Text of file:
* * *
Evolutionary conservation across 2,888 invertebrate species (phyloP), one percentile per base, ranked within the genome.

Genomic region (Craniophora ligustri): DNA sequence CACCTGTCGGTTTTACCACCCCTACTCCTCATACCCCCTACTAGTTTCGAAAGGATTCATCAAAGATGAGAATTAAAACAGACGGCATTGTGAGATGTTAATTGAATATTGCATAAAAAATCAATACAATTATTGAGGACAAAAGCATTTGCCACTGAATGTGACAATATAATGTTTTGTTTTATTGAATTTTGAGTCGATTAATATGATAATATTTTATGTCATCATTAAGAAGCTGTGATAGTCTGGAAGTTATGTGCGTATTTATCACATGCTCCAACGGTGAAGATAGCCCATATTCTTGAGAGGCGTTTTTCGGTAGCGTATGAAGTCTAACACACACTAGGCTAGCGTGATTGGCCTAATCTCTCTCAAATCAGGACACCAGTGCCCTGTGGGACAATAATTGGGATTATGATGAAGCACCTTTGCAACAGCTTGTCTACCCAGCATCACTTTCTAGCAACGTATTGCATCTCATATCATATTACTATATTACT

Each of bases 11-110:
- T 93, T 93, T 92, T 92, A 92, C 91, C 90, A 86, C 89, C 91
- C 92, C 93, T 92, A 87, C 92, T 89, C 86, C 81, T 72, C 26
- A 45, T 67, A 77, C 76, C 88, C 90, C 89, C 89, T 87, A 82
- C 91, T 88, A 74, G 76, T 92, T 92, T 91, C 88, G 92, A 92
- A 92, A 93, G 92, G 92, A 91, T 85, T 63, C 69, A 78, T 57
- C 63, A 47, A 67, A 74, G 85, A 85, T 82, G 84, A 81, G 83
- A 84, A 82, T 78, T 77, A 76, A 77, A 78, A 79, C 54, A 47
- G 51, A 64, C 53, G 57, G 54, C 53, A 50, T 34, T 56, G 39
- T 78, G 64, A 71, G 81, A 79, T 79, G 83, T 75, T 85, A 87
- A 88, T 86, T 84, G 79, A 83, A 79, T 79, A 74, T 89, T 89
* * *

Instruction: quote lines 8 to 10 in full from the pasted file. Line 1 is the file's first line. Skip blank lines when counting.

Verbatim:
- A 92, A 93, G 92, G 92, A 91, T 85, T 63, C 69, A 78, T 57
- C 63, A 47, A 67, A 74, G 85, A 85, T 82, G 84, A 81, G 83
- A 84, A 82, T 78, T 77, A 76, A 77, A 78, A 79, C 54, A 47